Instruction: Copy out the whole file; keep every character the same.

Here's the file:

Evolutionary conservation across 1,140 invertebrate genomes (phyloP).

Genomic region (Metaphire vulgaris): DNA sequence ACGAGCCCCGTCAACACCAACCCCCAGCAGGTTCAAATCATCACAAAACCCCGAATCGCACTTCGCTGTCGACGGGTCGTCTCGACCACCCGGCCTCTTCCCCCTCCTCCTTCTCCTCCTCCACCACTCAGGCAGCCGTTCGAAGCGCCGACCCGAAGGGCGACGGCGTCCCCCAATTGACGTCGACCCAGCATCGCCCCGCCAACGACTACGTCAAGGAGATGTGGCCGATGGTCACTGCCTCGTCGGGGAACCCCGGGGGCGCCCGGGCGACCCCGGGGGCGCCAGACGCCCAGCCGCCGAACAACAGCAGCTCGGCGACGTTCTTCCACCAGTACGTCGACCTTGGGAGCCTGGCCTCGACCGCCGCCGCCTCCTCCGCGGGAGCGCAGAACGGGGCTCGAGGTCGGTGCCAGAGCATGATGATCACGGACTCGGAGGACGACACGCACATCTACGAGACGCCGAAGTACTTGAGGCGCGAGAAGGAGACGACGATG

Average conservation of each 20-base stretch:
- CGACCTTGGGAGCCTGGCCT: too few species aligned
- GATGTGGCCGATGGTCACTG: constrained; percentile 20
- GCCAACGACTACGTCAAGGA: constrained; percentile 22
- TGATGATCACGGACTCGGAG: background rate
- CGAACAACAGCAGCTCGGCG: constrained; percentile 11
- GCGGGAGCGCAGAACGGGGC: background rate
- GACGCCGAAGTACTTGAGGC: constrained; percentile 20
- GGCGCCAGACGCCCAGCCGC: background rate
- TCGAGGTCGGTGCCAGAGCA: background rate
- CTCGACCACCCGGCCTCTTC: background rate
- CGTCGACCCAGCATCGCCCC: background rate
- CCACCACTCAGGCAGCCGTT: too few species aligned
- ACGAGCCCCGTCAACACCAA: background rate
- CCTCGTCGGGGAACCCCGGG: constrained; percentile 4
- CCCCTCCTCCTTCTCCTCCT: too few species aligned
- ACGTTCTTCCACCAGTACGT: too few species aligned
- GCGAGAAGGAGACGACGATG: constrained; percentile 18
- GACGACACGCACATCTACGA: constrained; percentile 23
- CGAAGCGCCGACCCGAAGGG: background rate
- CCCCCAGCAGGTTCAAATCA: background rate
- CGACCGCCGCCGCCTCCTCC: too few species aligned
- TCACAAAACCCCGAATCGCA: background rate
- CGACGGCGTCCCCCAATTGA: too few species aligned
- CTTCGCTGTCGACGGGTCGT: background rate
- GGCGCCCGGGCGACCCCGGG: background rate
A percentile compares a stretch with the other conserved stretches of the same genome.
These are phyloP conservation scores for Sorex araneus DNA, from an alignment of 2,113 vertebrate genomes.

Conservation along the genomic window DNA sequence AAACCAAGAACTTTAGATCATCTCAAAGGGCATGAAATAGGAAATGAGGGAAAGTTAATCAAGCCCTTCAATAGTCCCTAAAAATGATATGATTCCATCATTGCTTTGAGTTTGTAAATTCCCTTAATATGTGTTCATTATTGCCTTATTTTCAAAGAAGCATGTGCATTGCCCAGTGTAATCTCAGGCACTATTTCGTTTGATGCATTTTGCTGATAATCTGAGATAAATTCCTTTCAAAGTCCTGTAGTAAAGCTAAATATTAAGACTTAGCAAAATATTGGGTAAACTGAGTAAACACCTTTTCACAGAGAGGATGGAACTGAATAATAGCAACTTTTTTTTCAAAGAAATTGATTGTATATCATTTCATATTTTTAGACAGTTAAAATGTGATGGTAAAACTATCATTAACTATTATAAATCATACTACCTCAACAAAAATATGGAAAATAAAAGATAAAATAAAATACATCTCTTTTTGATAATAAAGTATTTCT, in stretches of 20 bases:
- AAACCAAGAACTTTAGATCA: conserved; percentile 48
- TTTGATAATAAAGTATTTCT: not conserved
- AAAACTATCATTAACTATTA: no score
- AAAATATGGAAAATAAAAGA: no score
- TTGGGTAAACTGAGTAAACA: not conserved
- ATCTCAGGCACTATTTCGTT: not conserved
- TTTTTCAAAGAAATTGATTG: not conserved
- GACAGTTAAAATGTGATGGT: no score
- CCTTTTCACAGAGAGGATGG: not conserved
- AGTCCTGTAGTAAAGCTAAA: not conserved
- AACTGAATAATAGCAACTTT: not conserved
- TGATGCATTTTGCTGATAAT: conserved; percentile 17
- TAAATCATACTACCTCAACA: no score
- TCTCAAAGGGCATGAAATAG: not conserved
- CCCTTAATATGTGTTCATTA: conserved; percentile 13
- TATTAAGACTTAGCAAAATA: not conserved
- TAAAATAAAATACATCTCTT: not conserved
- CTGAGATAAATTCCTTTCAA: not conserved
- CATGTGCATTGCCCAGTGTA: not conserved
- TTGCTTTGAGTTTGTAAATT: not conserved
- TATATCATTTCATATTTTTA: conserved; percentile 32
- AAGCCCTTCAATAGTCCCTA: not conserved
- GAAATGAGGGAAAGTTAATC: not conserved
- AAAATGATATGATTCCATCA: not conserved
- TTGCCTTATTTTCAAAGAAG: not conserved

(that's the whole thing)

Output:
Evolutionary conservation across 1,140 invertebrate genomes (phyloP).

Genomic region (Metaphire vulgaris): DNA sequence ACGAGCCCCGTCAACACCAACCCCCAGCAGGTTCAAATCATCACAAAACCCCGAATCGCACTTCGCTGTCGACGGGTCGTCTCGACCACCCGGCCTCTTCCCCCTCCTCCTTCTCCTCCTCCACCACTCAGGCAGCCGTTCGAAGCGCCGACCCGAAGGGCGACGGCGTCCCCCAATTGACGTCGACCCAGCATCGCCCCGCCAACGACTACGTCAAGGAGATGTGGCCGATGGTCACTGCCTCGTCGGGGAACCCCGGGGGCGCCCGGGCGACCCCGGGGGCGCCAGACGCCCAGCCGCCGAACAACAGCAGCTCGGCGACGTTCTTCCACCAGTACGTCGACCTTGGGAGCCTGGCCTCGACCGCCGCCGCCTCCTCCGCGGGAGCGCAGAACGGGGCTCGAGGTCGGTGCCAGAGCATGATGATCACGGACTCGGAGGACGACACGCACATCTACGAGACGCCGAAGTACTTGAGGCGCGAGAAGGAGACGACGATG

Average conservation of each 20-base stretch:
- CGACCTTGGGAGCCTGGCCT: too few species aligned
- GATGTGGCCGATGGTCACTG: constrained; percentile 20
- GCCAACGACTACGTCAAGGA: constrained; percentile 22
- TGATGATCACGGACTCGGAG: background rate
- CGAACAACAGCAGCTCGGCG: constrained; percentile 11
- GCGGGAGCGCAGAACGGGGC: background rate
- GACGCCGAAGTACTTGAGGC: constrained; percentile 20
- GGCGCCAGACGCCCAGCCGC: background rate
- TCGAGGTCGGTGCCAGAGCA: background rate
- CTCGACCACCCGGCCTCTTC: background rate
- CGTCGACCCAGCATCGCCCC: background rate
- CCACCACTCAGGCAGCCGTT: too few species aligned
- ACGAGCCCCGTCAACACCAA: background rate
- CCTCGTCGGGGAACCCCGGG: constrained; percentile 4
- CCCCTCCTCCTTCTCCTCCT: too few species aligned
- ACGTTCTTCCACCAGTACGT: too few species aligned
- GCGAGAAGGAGACGACGATG: constrained; percentile 18
- GACGACACGCACATCTACGA: constrained; percentile 23
- CGAAGCGCCGACCCGAAGGG: background rate
- CCCCCAGCAGGTTCAAATCA: background rate
- CGACCGCCGCCGCCTCCTCC: too few species aligned
- TCACAAAACCCCGAATCGCA: background rate
- CGACGGCGTCCCCCAATTGA: too few species aligned
- CTTCGCTGTCGACGGGTCGT: background rate
- GGCGCCCGGGCGACCCCGGG: background rate
A percentile compares a stretch with the other conserved stretches of the same genome.
These are phyloP conservation scores for Sorex araneus DNA, from an alignment of 2,113 vertebrate genomes.

Conservation along the genomic window DNA sequence AAACCAAGAACTTTAGATCATCTCAAAGGGCATGAAATAGGAAATGAGGGAAAGTTAATCAAGCCCTTCAATAGTCCCTAAAAATGATATGATTCCATCATTGCTTTGAGTTTGTAAATTCCCTTAATATGTGTTCATTATTGCCTTATTTTCAAAGAAGCATGTGCATTGCCCAGTGTAATCTCAGGCACTATTTCGTTTGATGCATTTTGCTGATAATCTGAGATAAATTCCTTTCAAAGTCCTGTAGTAAAGCTAAATATTAAGACTTAGCAAAATATTGGGTAAACTGAGTAAACACCTTTTCACAGAGAGGATGGAACTGAATAATAGCAACTTTTTTTTCAAAGAAATTGATTGTATATCATTTCATATTTTTAGACAGTTAAAATGTGATGGTAAAACTATCATTAACTATTATAAATCATACTACCTCAACAAAAATATGGAAAATAAAAGATAAAATAAAATACATCTCTTTTTGATAATAAAGTATTTCT, in stretches of 20 bases:
- AAACCAAGAACTTTAGATCA: conserved; percentile 48
- TTTGATAATAAAGTATTTCT: not conserved
- AAAACTATCATTAACTATTA: no score
- AAAATATGGAAAATAAAAGA: no score
- TTGGGTAAACTGAGTAAACA: not conserved
- ATCTCAGGCACTATTTCGTT: not conserved
- TTTTTCAAAGAAATTGATTG: not conserved
- GACAGTTAAAATGTGATGGT: no score
- CCTTTTCACAGAGAGGATGG: not conserved
- AGTCCTGTAGTAAAGCTAAA: not conserved
- AACTGAATAATAGCAACTTT: not conserved
- TGATGCATTTTGCTGATAAT: conserved; percentile 17
- TAAATCATACTACCTCAACA: no score
- TCTCAAAGGGCATGAAATAG: not conserved
- CCCTTAATATGTGTTCATTA: conserved; percentile 13
- TATTAAGACTTAGCAAAATA: not conserved
- TAAAATAAAATACATCTCTT: not conserved
- CTGAGATAAATTCCTTTCAA: not conserved
- CATGTGCATTGCCCAGTGTA: not conserved
- TTGCTTTGAGTTTGTAAATT: not conserved
- TATATCATTTCATATTTTTA: conserved; percentile 32
- AAGCCCTTCAATAGTCCCTA: not conserved
- GAAATGAGGGAAAGTTAATC: not conserved
- AAAATGATATGATTCCATCA: not conserved
- TTGCCTTATTTTCAAAGAAG: not conserved